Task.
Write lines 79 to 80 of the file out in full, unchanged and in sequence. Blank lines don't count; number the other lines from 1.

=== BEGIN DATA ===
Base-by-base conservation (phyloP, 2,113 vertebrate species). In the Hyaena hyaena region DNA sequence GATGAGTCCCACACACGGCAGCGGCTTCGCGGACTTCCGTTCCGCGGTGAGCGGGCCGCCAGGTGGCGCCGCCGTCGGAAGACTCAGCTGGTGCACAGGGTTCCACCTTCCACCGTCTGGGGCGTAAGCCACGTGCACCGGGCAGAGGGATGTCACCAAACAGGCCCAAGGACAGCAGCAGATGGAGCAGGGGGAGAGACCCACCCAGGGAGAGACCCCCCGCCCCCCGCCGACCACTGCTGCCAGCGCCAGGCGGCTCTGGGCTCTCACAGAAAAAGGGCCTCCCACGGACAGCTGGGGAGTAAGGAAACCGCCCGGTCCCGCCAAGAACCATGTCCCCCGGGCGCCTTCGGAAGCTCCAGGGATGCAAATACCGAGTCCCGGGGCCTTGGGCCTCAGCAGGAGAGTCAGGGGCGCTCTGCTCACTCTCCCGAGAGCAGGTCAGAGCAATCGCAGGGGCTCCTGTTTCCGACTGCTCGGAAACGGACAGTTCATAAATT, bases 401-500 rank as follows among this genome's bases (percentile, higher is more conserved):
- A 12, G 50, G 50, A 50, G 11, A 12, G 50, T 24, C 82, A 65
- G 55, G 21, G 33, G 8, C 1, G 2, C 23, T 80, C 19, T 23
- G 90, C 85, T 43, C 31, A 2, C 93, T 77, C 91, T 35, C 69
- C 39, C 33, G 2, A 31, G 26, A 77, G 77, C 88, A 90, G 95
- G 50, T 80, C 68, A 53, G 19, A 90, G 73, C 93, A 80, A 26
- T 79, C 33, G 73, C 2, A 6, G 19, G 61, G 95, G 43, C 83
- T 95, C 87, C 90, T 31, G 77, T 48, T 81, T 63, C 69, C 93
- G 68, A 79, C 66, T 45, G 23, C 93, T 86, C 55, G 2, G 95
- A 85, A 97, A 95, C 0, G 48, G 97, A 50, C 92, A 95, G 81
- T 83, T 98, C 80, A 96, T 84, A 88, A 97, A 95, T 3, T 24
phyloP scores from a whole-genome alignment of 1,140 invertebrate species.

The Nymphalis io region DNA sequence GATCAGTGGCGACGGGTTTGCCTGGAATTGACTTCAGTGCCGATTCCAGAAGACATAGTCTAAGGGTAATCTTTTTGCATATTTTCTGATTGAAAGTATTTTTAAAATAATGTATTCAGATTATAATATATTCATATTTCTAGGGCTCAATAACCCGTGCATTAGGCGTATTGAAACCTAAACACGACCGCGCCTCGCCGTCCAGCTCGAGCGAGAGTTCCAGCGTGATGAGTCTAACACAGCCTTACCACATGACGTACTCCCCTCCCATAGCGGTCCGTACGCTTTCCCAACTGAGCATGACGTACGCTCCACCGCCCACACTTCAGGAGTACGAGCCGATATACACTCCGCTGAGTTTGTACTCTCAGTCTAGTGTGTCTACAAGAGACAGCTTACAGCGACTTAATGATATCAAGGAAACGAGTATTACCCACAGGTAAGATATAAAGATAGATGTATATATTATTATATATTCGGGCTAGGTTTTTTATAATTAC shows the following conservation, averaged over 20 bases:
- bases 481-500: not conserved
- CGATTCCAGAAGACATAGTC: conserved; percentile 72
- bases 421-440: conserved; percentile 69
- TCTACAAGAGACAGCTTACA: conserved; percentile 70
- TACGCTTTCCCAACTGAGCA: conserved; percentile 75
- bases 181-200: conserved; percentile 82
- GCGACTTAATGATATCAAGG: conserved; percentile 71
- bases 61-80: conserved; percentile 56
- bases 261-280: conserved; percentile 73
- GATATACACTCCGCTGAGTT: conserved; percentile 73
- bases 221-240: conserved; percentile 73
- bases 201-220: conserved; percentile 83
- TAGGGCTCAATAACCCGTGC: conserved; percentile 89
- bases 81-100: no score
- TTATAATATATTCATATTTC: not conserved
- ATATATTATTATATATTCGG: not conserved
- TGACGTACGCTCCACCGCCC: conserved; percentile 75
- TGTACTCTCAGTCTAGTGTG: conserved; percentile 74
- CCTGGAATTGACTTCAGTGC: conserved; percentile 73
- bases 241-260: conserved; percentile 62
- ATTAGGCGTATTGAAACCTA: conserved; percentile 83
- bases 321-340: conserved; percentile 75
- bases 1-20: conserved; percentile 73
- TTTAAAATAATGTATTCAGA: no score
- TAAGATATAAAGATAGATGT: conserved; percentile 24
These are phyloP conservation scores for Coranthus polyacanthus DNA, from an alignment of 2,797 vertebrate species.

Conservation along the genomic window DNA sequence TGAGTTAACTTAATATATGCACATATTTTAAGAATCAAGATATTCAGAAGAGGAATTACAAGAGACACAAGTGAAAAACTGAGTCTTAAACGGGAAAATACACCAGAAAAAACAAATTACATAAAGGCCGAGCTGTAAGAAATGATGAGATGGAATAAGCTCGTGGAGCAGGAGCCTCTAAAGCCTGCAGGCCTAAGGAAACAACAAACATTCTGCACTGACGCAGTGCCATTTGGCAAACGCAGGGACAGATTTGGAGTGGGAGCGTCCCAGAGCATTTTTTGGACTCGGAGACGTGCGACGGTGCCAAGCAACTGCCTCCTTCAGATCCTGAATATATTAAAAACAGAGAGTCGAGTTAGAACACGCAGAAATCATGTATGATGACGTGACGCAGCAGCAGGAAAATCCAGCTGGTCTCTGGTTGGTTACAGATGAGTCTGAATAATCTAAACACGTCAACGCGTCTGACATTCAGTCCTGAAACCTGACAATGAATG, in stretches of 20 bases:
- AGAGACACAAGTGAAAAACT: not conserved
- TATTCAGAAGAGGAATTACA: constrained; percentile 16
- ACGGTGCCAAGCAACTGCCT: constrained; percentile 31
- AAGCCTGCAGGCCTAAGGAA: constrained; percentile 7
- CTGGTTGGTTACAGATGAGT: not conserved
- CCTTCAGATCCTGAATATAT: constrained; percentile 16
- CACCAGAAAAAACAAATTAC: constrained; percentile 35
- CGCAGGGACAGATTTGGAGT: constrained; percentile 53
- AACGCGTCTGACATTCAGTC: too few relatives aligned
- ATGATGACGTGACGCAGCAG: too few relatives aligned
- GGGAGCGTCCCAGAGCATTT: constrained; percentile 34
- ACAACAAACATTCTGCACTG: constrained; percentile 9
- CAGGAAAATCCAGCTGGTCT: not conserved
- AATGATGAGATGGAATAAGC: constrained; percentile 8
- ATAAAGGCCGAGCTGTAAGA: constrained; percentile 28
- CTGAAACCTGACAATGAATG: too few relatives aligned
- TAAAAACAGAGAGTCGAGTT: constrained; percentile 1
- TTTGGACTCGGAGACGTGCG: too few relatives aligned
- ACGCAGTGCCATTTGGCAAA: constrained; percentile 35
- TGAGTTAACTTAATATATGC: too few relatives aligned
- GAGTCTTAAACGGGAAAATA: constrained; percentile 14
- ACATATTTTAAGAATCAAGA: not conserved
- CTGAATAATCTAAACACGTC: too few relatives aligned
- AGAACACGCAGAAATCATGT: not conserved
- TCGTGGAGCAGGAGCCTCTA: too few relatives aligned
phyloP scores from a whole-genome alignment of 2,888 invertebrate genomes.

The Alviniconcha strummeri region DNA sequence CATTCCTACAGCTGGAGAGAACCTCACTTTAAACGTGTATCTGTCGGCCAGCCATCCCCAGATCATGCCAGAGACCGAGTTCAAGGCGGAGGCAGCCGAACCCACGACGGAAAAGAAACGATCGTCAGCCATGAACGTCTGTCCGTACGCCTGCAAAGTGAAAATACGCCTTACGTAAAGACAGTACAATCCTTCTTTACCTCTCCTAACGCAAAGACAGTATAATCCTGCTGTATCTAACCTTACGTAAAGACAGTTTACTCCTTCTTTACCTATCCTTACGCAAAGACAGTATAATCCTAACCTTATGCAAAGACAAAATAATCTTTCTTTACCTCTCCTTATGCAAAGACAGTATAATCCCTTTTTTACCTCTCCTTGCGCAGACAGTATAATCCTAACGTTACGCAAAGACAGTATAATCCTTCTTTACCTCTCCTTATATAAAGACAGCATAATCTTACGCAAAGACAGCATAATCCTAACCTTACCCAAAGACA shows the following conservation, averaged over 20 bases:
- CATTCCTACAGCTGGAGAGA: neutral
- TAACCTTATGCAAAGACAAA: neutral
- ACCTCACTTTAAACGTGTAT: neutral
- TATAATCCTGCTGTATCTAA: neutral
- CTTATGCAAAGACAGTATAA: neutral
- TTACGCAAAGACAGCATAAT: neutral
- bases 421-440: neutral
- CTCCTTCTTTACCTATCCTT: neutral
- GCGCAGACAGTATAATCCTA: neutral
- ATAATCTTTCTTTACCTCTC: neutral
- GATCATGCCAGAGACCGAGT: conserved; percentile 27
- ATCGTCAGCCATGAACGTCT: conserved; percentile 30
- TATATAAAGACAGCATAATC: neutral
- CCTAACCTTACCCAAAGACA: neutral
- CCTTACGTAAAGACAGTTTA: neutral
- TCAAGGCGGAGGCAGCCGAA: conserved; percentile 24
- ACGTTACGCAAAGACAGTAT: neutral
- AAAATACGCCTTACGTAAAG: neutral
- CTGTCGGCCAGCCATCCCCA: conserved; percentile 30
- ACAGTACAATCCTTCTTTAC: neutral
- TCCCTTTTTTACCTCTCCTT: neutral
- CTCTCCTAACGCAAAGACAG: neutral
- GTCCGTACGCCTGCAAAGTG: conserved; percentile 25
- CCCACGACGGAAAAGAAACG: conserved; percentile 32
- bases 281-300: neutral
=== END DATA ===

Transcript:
- ATCGTCAGCCATGAACGTCT: conserved; percentile 30
- TATATAAAGACAGCATAATC: neutral